If you’ve a passion for the mountains, then becoming a ski or snowboard instructor could be your calling. From endless shred time to travelling the globe, the lifestyle is matched by the career opportunity.
Step one - is the lifestyle right for you?
Becoming a ski or snowboard instructor is an amazing career, and it all starts with a noble dream to pursue your obsession. Getting to the top takes commitment and hard work, but the lifestyle that awaits it out of this world. Think global travel, mountain dwelling, huge job satisfaction and after-work après.
Before embarking on this path, you need a passion for your sport and willingness to learn, with the potential to mould into a pro. The most viable route into the industry is through an instructor training course, and although you don't need to be an expert skier or snowboarder to start out, it's helpful to have some experience under your belt.
Whether the job is suited to you totally depends on your outlook. Choosing to be an instructor is a lifestyle choice with huge perks, and legitimate career prospects too. Like any career, you must start at the bottom and work your way up. As a newbie instructor, you may not be top of the pecking order when lessons are being assigned and you’ll spend a lot of time teaching beginners and children. While this might not be your ultimate goal, it’s extremely rewarding to help people get their first turns on lock.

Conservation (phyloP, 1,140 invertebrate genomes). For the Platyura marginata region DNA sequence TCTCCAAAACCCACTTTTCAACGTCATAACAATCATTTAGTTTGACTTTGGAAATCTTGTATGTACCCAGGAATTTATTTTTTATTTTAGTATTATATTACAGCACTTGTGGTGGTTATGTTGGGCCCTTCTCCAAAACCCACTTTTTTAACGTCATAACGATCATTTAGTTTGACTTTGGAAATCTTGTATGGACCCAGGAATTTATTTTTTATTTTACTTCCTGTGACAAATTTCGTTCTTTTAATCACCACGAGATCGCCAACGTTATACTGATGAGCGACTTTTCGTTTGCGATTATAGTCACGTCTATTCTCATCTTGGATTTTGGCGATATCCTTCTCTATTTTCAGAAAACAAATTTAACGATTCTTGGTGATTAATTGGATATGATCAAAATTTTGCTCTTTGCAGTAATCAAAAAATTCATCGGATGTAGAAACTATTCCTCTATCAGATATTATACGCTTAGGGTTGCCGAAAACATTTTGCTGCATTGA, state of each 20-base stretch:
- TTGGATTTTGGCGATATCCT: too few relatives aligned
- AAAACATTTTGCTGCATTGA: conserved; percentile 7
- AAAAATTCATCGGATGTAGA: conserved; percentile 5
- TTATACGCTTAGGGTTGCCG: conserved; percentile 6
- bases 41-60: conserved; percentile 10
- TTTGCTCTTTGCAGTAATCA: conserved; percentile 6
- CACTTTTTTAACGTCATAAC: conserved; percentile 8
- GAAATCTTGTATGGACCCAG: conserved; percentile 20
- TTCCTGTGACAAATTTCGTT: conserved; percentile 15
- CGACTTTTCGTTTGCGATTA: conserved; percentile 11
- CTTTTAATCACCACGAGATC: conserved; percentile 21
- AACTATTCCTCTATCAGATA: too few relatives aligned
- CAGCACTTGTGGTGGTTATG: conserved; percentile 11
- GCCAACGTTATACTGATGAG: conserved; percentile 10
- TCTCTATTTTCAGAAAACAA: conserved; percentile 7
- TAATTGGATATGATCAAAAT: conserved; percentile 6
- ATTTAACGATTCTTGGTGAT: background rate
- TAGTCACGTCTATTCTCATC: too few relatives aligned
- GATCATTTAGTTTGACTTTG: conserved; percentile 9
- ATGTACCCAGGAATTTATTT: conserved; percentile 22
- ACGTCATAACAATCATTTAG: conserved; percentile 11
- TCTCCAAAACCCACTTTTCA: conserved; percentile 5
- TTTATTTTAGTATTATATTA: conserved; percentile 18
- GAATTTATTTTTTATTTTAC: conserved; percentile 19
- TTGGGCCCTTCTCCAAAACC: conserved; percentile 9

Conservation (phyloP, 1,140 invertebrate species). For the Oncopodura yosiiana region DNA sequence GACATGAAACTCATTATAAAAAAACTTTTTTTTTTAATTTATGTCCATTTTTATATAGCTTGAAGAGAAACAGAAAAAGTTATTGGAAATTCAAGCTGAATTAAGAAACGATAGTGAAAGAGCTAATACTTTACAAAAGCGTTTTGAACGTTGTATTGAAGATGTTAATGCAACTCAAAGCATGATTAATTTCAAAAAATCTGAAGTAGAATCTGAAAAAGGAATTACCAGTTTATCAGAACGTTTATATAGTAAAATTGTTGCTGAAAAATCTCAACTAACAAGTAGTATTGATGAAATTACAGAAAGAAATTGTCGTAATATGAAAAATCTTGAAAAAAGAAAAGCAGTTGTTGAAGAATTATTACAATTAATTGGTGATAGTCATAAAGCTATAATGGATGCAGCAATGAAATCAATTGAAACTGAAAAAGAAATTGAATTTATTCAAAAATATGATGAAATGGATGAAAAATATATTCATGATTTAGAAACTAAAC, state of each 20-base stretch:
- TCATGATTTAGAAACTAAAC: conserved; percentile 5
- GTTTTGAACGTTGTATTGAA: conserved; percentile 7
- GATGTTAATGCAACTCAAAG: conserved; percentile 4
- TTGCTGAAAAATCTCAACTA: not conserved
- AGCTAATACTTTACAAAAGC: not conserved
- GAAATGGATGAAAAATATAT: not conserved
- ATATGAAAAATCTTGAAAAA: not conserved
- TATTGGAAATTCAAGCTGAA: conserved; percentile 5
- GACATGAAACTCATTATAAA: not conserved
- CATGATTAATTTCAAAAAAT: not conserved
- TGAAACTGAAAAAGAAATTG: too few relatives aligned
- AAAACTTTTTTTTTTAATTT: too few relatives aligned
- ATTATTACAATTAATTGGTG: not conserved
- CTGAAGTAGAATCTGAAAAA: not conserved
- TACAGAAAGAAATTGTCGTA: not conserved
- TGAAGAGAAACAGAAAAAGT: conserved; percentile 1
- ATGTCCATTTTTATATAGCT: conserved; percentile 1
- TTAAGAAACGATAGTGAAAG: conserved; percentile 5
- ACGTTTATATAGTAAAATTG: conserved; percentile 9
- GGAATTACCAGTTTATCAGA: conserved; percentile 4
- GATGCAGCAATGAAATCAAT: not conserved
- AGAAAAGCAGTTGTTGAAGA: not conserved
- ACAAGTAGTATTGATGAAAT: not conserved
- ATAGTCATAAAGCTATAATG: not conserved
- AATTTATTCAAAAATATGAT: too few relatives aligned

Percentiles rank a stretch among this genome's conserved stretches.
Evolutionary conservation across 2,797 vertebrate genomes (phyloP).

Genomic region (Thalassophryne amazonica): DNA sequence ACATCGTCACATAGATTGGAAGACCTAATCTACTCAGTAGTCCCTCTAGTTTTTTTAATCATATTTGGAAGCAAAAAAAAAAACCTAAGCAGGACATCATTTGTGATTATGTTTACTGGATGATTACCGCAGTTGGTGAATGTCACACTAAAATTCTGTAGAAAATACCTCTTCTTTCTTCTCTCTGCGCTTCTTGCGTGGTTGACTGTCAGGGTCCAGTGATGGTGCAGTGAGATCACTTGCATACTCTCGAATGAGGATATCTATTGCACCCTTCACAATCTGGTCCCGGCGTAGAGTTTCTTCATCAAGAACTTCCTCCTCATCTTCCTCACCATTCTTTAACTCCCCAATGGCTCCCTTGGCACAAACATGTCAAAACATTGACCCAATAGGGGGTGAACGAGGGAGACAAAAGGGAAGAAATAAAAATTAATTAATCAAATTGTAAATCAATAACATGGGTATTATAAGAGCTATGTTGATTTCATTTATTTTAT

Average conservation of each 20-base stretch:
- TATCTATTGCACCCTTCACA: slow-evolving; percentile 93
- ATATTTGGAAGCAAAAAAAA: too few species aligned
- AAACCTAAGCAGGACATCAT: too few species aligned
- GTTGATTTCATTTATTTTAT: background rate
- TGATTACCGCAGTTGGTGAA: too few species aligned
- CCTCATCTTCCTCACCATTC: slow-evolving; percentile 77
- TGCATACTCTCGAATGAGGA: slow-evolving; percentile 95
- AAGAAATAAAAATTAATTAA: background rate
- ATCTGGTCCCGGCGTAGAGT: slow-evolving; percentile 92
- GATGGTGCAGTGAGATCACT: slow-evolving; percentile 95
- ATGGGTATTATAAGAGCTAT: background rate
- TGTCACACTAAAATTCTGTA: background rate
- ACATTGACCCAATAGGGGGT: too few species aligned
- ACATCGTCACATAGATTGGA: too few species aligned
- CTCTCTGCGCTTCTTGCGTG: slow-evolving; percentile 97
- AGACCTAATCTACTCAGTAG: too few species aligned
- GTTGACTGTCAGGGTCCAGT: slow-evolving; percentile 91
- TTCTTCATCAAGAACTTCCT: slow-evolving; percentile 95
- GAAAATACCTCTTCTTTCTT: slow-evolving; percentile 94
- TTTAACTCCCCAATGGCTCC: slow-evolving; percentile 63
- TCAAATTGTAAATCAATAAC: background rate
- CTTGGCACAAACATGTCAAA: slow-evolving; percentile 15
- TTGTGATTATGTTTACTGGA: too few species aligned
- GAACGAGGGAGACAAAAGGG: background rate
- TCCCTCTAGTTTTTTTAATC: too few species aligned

As you gain experience and progress through the instructor levels, more opportunities will present themselves. You’ll become more in demand, able to teach higher-level lessons and earn more money. If you’re in it for the long run, you may even end up training future instructors, running a snow school or moving into another area of snowsports. Resolute that this is the right path for you, it’s time to make it happen.
Step two – set your end goal
You don’t need your career mapped out, but having an objective in sight will help guide your journey. Here we’re mainly talking about where you aspire to teach in the future. Some of your decisions, such as which instructor system to train with, may be influenced by where you want to work. For example, if your aim is to work in France, you need to ensure you train with a system that is recognised there.